Internet gaming has become a global pastime, and one that continues to grow. Unfortunately, its popularity is quickly becoming a pathology – the gaming disorder.
With the increasing apparition of gaming disorder in addiction practices, there has been a push to officially define the disorder. A definition was published in the 11th International Statistical Classification of Diseases and Related Health Problems (ICD-11) – the diagnosis was deemed appropriate for:
“A person who, over a period of at least 12 months, lacks control over their gaming habits, prioritizes gaming over other interests and activities, and continues gaming despite its negative consequences.”
The prevalence of the gaming disorder diagnosis has increased drastically in the last 6 years: statistics have shown as much as a tripling since 2013. In Europe and North America prevalences of 0.7-27.5% have been seen. The vast majority are males under the age of 20.
A recent article published by the World Health Organization (WHO) details this growing problem. The article refers to experts Dr. Susumu Higuchi (Addiction Center, Kanagawa Prefecture, Japan) and Dr. Sophia Achab (University Hospital of Geneva, Switzerland) who both treat internet-use disorder patients in their practice.
The experts discuss what makes gaming disorder so tricky to treat, the major reason being that “the internet is everywhere.” In addition to this ubiquity, the nature of such games makes it harder to crack an internet addiction than alcohol or drugs. The reward system involved causes players to rack up countless hours playing; the multiplayer settings that give players the chance to compete with others are highly compelling; and the concept of prize money gives players a means to live off of game play – all which contribute to the severity of these addictions.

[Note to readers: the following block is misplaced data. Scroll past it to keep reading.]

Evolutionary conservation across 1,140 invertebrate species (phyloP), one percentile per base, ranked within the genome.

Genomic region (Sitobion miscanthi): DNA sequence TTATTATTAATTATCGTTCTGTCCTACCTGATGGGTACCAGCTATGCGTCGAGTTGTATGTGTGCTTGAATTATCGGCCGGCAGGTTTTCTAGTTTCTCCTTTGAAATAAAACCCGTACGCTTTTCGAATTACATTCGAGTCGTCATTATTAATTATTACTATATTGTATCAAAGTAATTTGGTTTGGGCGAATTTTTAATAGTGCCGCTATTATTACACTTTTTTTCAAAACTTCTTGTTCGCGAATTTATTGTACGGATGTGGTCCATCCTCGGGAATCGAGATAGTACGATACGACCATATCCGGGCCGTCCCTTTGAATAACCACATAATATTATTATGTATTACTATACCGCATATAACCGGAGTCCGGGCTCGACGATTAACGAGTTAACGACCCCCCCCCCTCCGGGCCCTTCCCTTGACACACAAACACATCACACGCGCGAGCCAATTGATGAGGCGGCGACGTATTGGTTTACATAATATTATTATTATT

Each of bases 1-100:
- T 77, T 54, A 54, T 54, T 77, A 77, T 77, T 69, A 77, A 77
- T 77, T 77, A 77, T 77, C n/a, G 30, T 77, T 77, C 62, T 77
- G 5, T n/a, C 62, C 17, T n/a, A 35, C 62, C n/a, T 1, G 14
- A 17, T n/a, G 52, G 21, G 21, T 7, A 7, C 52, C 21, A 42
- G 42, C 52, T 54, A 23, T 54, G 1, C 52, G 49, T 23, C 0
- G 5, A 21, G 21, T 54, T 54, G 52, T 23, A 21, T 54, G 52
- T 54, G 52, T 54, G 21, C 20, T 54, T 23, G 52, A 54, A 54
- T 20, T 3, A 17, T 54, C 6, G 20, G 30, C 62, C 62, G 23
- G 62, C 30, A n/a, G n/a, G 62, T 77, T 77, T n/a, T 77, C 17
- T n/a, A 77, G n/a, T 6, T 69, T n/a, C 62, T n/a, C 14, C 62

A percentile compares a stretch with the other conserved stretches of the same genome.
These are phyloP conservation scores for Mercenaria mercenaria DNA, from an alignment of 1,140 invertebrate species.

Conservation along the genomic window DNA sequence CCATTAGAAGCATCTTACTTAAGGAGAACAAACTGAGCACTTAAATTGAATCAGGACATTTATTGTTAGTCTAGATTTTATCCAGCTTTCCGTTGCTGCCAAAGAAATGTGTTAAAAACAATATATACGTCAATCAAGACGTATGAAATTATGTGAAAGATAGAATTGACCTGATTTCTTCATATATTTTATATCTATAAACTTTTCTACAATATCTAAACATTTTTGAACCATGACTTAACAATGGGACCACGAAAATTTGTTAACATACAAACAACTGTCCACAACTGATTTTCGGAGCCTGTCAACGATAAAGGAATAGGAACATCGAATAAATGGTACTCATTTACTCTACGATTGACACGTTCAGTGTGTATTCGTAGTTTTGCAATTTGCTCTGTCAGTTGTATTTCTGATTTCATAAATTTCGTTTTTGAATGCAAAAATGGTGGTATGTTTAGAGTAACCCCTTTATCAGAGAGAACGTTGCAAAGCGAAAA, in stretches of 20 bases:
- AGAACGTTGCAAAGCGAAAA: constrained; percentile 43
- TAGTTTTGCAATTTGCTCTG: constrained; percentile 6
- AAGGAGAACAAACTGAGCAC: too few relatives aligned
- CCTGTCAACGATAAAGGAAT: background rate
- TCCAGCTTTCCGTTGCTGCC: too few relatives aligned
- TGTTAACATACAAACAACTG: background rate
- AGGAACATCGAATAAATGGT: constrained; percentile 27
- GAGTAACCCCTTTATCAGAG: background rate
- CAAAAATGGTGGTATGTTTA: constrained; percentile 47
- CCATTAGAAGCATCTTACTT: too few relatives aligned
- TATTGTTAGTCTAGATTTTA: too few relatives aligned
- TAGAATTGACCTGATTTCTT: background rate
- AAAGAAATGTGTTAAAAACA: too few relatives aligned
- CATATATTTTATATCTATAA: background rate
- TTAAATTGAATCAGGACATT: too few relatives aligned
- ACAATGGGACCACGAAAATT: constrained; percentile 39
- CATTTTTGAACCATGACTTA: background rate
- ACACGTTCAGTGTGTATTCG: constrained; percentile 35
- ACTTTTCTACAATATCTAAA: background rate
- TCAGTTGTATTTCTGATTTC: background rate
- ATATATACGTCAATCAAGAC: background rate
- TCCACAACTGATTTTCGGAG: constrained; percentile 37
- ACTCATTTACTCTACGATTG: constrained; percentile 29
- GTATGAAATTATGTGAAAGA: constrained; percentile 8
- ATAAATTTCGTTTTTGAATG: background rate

Though the clinical world has accepted this definition with open arms, the gaming industry has been less excited. The industry feels this movement is premature as the Diagnostic and Statistical Manual of Mental Disorders, Fifth Edition (DSM-5) has not yet fully accepted the gaming disorder and fears it will lead to panic and over diagnosis as well as a general stigmatization of gamers.
However, the WHO assures gamers that the inclusion of gaming disorder in the ICD-11 was in response to evidence of an increasing demand for treatment and was based on several experts from over 20 countries.
Dr. Higuchi affirms that this is a critical step in the right direction – “it’s time to set limits.”
About the author: Katie MacAskill is a summer student at the Children’s Hospital of Eastern Ontario (CHEO) with the Healthy Active Living and Obesity research group (HALO). She will be entering her fourth year of Honours Kinesiology at McMaster University in fall 2019, where she is also a member of the varsity swimming team.